Computing Technologies to Change Driving Experience Forever, Says Edmunds
If the introduction of smartphones, Web-enabled televisions and unified communication solutions has taught us anything, it is that integrated technology is the next step forward in the consumer market. This trend of incorporating different innovations and services into a singular product is occurring in most every field, including the automobile industry.
Over the last few years, auto engineers and designers have begun putting more effort into creating added computing power than generating extra horsepower. Most cars that roll off the line today are loaded with technological advances that were not originally designed for the auto industry.
Edmunds Inside Line, an influential automotive website, recently unveiled a number of new technologies that are changing the way that people drive.
The first of these advances is the dashboard computer, which is being added into more new vehicles each year. These cloud-computing devices offer GPS turn-by-turn navigation, business listings, traffic updates and much more. Consumers who buy cars that are equipped with these systems can access information without having to touch a button, as they are all voice activated.
Another innovation that is gaining traction is the concept of the next-generation head-up display (HUD). These systems use holographic laser projection to display information like speed, road warnings and navigation data directly on the windshield. HUD systems also utilize infrared cameras to "paint" the edges of the road for drivers who are having difficulty with visibility.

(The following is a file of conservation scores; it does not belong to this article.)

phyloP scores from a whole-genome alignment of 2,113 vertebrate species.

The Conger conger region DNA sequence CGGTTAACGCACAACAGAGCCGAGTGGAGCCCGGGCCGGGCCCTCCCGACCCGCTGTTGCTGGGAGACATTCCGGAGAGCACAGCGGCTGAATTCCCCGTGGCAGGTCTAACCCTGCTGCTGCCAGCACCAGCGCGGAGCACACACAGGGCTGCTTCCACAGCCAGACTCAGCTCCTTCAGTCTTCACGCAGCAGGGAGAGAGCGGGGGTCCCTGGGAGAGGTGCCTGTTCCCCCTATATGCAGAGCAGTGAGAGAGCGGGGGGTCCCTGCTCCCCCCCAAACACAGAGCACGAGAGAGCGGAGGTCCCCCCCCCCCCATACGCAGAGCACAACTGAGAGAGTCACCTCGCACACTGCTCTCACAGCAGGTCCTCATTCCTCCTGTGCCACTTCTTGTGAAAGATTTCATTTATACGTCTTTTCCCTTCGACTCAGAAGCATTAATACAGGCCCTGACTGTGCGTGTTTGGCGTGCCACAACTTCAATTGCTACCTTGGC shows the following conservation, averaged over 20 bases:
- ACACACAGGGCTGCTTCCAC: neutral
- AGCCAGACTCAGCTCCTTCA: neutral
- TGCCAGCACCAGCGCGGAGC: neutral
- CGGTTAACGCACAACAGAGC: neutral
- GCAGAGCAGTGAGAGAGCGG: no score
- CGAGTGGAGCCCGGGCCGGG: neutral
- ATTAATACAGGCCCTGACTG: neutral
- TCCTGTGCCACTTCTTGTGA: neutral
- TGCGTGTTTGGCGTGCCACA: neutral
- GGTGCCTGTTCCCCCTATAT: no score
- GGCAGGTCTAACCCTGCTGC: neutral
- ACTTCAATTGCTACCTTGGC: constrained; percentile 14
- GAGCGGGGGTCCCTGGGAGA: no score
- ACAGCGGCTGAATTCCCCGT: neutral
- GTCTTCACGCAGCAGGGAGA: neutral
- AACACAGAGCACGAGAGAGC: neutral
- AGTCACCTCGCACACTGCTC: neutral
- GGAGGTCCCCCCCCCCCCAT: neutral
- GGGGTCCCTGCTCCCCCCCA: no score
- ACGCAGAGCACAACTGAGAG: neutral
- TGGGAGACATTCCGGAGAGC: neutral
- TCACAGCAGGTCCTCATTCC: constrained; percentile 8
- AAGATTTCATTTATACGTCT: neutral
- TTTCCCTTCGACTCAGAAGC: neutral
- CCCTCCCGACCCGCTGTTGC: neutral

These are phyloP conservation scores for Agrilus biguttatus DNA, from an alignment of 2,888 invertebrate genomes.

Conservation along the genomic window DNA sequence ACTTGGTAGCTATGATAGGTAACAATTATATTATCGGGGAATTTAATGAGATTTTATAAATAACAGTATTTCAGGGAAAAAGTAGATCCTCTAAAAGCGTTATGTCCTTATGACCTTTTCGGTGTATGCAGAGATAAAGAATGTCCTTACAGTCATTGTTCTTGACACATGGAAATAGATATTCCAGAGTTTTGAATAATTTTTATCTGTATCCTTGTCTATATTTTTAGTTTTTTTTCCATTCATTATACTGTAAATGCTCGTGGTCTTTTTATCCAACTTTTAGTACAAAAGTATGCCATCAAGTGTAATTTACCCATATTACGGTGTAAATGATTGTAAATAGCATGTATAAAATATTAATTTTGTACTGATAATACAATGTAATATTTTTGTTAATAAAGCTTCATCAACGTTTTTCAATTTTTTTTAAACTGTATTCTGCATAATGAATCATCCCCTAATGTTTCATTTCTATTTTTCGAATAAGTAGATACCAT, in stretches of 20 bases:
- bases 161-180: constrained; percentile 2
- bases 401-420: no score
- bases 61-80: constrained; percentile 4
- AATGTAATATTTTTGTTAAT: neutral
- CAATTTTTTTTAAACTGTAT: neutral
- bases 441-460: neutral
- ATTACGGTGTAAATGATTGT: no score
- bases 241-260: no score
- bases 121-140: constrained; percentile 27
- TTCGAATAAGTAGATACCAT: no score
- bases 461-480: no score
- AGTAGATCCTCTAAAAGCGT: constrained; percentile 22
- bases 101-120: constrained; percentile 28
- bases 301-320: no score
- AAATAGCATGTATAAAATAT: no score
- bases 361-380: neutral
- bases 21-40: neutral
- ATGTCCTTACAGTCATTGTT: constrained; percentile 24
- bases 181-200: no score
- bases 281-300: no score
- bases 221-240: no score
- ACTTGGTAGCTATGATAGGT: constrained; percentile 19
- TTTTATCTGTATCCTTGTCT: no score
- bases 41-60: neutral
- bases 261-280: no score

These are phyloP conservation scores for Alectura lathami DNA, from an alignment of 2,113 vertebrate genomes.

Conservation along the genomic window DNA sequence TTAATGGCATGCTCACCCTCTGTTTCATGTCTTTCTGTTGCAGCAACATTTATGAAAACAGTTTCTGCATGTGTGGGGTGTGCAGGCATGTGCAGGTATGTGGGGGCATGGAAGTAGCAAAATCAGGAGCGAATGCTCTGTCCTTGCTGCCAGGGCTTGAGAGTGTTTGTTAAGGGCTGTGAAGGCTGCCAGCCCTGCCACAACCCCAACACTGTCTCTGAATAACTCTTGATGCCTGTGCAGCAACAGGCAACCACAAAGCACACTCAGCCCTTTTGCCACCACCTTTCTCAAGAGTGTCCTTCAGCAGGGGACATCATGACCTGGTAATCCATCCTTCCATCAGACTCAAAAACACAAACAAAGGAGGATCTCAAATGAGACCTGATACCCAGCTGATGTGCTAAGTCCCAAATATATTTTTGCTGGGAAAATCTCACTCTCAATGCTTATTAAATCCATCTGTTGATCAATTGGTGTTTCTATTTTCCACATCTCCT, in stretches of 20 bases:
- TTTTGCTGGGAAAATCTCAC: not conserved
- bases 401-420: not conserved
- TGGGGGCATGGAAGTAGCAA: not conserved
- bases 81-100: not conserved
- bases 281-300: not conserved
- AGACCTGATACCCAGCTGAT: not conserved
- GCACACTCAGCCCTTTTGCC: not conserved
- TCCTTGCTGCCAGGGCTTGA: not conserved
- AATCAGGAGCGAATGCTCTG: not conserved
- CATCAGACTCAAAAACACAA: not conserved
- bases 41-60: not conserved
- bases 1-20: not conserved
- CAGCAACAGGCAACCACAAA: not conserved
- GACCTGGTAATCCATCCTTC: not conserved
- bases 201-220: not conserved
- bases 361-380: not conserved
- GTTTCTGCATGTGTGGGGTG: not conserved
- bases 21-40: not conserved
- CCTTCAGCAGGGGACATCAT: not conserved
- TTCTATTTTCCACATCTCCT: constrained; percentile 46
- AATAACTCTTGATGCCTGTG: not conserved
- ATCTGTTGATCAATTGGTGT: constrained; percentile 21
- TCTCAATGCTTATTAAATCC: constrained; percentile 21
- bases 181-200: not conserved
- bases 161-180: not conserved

"GM's next-gen HUD will also include 'automated sign-reading technology' to alert you when you exceed a posted speed limit," said Doug Newcomb, senior editor for Technology for InsideLine.com.
In the coming years, many moderately-priced vehicles will contain advanced driver assistance systems, which are designed to protect motorists from their own poor driving. This technology includes lane-departure warning, forward-collision warning, blind-spot detection and pedestrian detection systems.
Finally, Edmunds points out the emerging trend of telematics integration. Although these in-car systems have been around for quite a while, they are now offering different services, including voice activation, text-to-speech technology and audible RSS feeds. Systems like OnStar are rolling out features that tie into smart phone app and that let drivers update their Facebook account and check their news feed using voice activation technology.
"These rapidly evolving vehicle technologies offer an interesting trade-off between privacy, safety, and convenience for drivers," Newcomb noted. “And although we don’t yet have flying cars, cars that drive themselves may not be too far off.”
Beecher Tuttle is a unified communications contributor. He has extensive experience writing and editing for print publications and online news websites. He has specialized in a variety of industries, including health care technology, politics and education. To read more of his articles, please visit his columnist page.
Edited by Tammy Wolf